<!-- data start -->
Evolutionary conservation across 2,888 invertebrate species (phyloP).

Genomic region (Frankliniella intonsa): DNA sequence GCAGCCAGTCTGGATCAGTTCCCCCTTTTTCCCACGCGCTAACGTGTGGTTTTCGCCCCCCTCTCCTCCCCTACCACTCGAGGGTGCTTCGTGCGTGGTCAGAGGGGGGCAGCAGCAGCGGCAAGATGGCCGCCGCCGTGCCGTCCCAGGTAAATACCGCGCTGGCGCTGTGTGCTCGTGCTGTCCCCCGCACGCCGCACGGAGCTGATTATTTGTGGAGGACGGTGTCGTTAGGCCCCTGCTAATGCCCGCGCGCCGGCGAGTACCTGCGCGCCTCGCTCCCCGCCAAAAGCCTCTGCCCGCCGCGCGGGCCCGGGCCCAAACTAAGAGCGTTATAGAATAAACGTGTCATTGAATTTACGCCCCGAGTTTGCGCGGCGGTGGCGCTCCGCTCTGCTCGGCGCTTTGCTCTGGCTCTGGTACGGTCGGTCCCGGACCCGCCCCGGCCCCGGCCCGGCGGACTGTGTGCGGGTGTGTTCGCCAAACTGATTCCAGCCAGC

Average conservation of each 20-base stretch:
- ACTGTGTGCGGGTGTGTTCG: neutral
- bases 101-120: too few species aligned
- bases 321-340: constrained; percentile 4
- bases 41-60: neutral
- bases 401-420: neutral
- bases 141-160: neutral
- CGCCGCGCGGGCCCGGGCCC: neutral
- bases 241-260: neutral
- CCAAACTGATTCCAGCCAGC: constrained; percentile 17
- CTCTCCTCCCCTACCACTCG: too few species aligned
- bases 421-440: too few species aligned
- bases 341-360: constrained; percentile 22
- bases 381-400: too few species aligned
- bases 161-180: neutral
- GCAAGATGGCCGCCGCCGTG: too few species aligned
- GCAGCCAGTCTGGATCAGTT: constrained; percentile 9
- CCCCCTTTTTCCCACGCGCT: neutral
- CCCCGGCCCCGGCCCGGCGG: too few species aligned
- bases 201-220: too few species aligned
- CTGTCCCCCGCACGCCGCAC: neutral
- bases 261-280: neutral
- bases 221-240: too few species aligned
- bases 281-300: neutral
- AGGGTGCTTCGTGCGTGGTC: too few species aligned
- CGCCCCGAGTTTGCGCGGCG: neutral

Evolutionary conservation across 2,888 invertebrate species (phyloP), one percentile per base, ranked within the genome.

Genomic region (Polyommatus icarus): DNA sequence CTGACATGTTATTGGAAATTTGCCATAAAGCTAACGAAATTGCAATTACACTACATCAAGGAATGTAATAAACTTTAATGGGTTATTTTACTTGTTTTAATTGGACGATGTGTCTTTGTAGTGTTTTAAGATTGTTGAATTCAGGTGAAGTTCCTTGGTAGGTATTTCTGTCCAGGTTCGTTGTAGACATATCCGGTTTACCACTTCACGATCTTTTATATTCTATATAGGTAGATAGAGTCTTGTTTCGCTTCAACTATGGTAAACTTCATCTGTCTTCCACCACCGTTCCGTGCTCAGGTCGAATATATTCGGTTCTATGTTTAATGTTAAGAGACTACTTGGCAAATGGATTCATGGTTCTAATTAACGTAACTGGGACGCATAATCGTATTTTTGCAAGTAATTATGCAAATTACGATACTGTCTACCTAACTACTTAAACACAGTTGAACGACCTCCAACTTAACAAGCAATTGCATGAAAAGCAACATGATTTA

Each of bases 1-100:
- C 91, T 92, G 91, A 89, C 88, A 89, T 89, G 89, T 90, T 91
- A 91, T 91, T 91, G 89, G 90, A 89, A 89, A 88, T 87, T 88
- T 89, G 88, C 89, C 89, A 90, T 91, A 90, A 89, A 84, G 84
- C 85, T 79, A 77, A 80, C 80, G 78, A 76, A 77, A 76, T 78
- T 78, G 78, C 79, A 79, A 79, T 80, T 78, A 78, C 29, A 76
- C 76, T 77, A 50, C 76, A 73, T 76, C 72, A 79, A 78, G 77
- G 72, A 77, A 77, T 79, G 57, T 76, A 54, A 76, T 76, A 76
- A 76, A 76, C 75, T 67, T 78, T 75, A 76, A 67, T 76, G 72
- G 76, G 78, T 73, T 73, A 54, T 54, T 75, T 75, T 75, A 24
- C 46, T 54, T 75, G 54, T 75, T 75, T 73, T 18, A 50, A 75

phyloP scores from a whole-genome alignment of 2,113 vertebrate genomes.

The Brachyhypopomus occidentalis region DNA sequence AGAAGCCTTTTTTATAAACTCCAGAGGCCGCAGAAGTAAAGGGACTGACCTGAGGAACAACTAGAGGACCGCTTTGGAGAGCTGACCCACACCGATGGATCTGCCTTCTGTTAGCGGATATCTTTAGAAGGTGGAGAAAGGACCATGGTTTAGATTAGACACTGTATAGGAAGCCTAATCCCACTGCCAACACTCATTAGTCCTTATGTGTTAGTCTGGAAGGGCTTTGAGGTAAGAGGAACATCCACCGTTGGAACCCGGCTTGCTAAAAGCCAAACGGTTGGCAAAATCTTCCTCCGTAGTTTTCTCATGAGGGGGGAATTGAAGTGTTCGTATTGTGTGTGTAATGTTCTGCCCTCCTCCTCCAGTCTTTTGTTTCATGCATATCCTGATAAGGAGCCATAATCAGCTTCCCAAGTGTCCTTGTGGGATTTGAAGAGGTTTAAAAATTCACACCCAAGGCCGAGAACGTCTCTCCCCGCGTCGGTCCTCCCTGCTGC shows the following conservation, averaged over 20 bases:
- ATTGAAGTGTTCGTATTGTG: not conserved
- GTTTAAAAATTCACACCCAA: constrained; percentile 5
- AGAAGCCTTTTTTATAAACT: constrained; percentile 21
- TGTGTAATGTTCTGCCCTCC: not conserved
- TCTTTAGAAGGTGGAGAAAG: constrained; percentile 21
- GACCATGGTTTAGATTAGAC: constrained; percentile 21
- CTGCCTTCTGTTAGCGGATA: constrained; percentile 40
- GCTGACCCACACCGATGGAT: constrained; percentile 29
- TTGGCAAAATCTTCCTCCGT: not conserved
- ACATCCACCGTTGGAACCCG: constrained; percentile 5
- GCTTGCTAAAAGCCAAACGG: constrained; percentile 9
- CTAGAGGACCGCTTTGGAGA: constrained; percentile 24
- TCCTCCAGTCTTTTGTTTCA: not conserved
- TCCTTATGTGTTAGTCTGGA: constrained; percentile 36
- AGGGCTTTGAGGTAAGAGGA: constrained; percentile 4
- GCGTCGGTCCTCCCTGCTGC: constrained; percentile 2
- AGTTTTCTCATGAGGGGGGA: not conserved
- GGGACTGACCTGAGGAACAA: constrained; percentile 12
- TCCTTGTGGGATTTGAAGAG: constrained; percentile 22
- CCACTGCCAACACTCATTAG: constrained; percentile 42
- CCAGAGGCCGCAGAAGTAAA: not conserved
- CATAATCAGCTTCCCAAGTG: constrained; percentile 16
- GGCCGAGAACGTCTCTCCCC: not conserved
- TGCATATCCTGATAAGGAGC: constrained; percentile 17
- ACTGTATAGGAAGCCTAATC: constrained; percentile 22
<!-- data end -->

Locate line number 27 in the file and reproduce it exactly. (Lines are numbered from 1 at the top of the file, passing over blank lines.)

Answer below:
- AGGGTGCTTCGTGCGTGGTC: too few species aligned